Wineglass Bay, on Tasmania’s Freycinet Peninsula, is considered one of the top ten beaches in the world. This flawless crescent of dazzling white sand and sapphire-coloured sea set against pink and grey granite peaks is one of Australia’s most beautiful natural environments. It’s the perfect location for fishing, sailing, bushwalking, sea kayaking, rock-climbing, or simply soaking up the spectacular coastal scenery.
Wineglass Bay has become a favourite honeymoon destination for couples to escape and relax away from the rest of the world. With secluded sandy beaches, luxurious eco-lodges, and fine Tasmanian cuisine, Freycinet Peninsula is an adventure of pure indulgence.
Wineglass Bay is part of the Freycinet Peninsula, an outcrop of wild, pristine coastland on Tasmania’s east coast. The entire peninsula, comprising Friendly Beaches, Wineglass Bay and Schouten Island, is encompassed within the Freycinet National Park. An almost perfect curve of pure white sand fringed by turquoise waters has earned Wineglass Bay a reputation as one of the top ten beaches in the world.
Equally beautiful are the wide deserted beaches and aquamarine shallows at Bryans and Cooks beaches on the western side of the peninsula facing Great Oyster Bay. On the eastern side of the Freycinet Peninsula there are soaring sea cliffs, secluded coves, and dramatic ocean beaches. The remarkable pink granite peaks known as The Hazards guard the peninsula at its northern end, and to the south is uninhabited Schouten Island.
Wineglass Bay is just a short walk from the camping grounds at Coles Bay. The walk to Wineglass Bay involves an uphill climb through The Hazards to a rocky lookout, followed by a downhill walk to the beach. It takes around two hours to walk to Wineglass Bay from the entrance of the Freycinet National Park. The award winning Freycinet Experience Walk is a four-day guided walk covering the entire length of the peninsula including Wineglass Bay. The peninsula was home to the Oyster Bay Tribe of Tasmanian Aborigines for at least 20,000 years. Some of the tracks are paths walked by the area’s original Aboriginal inhabitants thousands of years ago. Learn about the French explorers who first discovered this paradise. Watch for wildlifeincluding white-bellied sea-eagles, quolls, wallabies, wombats and Tasmanian devils.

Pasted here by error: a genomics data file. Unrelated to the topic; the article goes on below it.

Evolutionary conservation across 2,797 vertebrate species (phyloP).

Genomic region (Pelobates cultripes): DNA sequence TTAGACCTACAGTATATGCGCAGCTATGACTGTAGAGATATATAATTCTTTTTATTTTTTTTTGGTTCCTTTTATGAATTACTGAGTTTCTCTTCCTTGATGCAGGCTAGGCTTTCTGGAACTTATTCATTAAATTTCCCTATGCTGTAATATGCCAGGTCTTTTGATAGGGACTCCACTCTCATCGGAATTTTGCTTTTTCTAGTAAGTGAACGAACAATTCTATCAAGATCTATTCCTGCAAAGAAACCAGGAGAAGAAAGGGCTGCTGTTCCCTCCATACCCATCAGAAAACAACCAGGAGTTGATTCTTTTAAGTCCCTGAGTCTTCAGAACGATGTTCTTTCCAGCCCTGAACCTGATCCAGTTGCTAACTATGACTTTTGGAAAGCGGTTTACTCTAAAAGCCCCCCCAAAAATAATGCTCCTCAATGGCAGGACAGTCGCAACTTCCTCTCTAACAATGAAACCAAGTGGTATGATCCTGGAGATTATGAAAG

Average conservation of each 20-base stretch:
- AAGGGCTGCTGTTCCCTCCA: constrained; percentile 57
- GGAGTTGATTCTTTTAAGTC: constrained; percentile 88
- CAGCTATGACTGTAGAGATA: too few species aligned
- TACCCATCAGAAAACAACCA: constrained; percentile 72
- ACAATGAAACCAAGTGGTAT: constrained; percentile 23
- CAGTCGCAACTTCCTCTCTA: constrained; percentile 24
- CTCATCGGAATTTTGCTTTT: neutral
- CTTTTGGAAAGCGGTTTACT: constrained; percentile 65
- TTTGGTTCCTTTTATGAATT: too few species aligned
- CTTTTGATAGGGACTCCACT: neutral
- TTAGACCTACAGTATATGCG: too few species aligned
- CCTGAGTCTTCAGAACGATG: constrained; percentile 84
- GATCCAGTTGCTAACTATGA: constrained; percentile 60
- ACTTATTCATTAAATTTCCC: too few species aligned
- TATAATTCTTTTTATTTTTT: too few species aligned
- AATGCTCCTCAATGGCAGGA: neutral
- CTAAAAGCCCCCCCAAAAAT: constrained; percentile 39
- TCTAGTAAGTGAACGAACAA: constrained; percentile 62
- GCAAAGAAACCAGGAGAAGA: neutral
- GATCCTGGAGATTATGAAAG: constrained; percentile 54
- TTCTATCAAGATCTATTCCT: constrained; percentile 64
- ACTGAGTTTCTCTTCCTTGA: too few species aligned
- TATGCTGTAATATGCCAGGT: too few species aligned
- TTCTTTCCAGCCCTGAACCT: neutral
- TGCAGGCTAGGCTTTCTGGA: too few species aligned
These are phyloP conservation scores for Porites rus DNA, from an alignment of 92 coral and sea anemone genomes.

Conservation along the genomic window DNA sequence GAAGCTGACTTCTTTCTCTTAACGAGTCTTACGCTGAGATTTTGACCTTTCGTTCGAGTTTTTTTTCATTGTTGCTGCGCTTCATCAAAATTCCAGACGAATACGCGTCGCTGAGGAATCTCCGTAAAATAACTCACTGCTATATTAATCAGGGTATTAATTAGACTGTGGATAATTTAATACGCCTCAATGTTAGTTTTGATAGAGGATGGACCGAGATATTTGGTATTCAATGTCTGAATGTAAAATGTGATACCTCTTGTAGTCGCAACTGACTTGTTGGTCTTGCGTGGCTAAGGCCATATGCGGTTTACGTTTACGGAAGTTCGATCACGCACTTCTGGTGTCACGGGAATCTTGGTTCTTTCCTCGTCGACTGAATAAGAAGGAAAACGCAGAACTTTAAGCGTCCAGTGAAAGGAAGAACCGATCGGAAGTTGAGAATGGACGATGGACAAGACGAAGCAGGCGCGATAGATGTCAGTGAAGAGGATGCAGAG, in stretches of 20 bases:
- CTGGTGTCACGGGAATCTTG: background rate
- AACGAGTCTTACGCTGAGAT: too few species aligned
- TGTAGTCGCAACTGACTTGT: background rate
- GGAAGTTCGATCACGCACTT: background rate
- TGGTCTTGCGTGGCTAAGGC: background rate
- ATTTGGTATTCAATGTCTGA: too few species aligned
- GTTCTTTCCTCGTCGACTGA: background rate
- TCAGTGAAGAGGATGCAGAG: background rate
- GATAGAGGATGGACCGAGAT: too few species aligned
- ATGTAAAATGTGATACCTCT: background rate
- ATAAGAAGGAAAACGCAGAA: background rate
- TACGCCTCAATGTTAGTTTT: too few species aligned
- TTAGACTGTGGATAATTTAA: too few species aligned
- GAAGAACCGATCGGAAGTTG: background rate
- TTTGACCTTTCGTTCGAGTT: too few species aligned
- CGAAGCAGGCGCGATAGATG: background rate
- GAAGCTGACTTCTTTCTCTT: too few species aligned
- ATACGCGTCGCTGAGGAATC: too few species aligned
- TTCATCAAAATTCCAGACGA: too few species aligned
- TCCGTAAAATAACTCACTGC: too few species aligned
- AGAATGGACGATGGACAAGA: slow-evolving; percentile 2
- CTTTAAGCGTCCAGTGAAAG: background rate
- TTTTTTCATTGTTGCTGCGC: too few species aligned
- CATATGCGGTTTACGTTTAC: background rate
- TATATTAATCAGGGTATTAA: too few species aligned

Set off on a scenic cruise where you might be lucky enough to see a pod of dolphins or migrating whales in season. Take a 4WD to the cobblestone shore of Bluestone Bay or Cape Tourville Lighthouse for unforgettable views. The area is also renowned for its deep sea fishing, rock climbing, scuba diving and mountain biking. A scenic flight reveals the whole breathtaking panorama from above.
Taste crayfish, scallops and fresh oysters picked straight from some of the world’s cleanest waters, complemented by Tasmania’s internationally acclaimed cool-climate wines.